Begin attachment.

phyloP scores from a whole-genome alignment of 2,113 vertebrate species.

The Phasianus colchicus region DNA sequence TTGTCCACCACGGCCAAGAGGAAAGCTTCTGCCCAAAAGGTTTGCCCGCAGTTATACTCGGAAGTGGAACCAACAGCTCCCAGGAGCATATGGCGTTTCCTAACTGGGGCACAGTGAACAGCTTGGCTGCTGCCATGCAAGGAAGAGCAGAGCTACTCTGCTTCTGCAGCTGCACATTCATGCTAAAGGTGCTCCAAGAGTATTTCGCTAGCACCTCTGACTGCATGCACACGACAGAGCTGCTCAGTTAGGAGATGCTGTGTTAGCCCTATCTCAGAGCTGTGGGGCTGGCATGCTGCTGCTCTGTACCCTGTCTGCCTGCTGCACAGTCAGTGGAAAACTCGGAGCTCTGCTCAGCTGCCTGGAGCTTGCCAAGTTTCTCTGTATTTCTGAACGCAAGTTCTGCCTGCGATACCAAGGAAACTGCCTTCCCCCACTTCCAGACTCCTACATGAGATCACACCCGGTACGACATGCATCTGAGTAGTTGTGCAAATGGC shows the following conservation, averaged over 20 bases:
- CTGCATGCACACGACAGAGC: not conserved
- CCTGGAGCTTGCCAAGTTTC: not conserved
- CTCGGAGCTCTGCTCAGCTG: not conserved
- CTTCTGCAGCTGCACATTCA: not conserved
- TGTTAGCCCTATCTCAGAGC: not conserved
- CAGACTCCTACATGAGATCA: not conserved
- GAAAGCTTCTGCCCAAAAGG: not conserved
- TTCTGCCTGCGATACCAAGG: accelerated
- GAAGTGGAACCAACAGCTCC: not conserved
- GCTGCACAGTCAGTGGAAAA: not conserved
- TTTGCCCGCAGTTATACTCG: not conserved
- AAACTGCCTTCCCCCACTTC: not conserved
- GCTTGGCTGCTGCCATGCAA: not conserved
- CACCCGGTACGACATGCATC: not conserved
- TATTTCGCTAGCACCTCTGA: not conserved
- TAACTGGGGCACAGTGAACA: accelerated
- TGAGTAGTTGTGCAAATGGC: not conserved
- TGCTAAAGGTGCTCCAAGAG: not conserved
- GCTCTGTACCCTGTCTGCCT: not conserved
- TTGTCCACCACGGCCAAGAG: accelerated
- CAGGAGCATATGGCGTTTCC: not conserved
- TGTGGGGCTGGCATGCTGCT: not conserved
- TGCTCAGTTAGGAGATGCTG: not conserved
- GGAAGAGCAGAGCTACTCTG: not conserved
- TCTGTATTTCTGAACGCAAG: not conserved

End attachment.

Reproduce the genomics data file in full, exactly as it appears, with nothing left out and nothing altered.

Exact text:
phyloP scores from a whole-genome alignment of 2,113 vertebrate species.

The Phasianus colchicus region DNA sequence TTGTCCACCACGGCCAAGAGGAAAGCTTCTGCCCAAAAGGTTTGCCCGCAGTTATACTCGGAAGTGGAACCAACAGCTCCCAGGAGCATATGGCGTTTCCTAACTGGGGCACAGTGAACAGCTTGGCTGCTGCCATGCAAGGAAGAGCAGAGCTACTCTGCTTCTGCAGCTGCACATTCATGCTAAAGGTGCTCCAAGAGTATTTCGCTAGCACCTCTGACTGCATGCACACGACAGAGCTGCTCAGTTAGGAGATGCTGTGTTAGCCCTATCTCAGAGCTGTGGGGCTGGCATGCTGCTGCTCTGTACCCTGTCTGCCTGCTGCACAGTCAGTGGAAAACTCGGAGCTCTGCTCAGCTGCCTGGAGCTTGCCAAGTTTCTCTGTATTTCTGAACGCAAGTTCTGCCTGCGATACCAAGGAAACTGCCTTCCCCCACTTCCAGACTCCTACATGAGATCACACCCGGTACGACATGCATCTGAGTAGTTGTGCAAATGGC shows the following conservation, averaged over 20 bases:
- CTGCATGCACACGACAGAGC: not conserved
- CCTGGAGCTTGCCAAGTTTC: not conserved
- CTCGGAGCTCTGCTCAGCTG: not conserved
- CTTCTGCAGCTGCACATTCA: not conserved
- TGTTAGCCCTATCTCAGAGC: not conserved
- CAGACTCCTACATGAGATCA: not conserved
- GAAAGCTTCTGCCCAAAAGG: not conserved
- TTCTGCCTGCGATACCAAGG: accelerated
- GAAGTGGAACCAACAGCTCC: not conserved
- GCTGCACAGTCAGTGGAAAA: not conserved
- TTTGCCCGCAGTTATACTCG: not conserved
- AAACTGCCTTCCCCCACTTC: not conserved
- GCTTGGCTGCTGCCATGCAA: not conserved
- CACCCGGTACGACATGCATC: not conserved
- TATTTCGCTAGCACCTCTGA: not conserved
- TAACTGGGGCACAGTGAACA: accelerated
- TGAGTAGTTGTGCAAATGGC: not conserved
- TGCTAAAGGTGCTCCAAGAG: not conserved
- GCTCTGTACCCTGTCTGCCT: not conserved
- TTGTCCACCACGGCCAAGAG: accelerated
- CAGGAGCATATGGCGTTTCC: not conserved
- TGTGGGGCTGGCATGCTGCT: not conserved
- TGCTCAGTTAGGAGATGCTG: not conserved
- GGAAGAGCAGAGCTACTCTG: not conserved
- TCTGTATTTCTGAACGCAAG: not conserved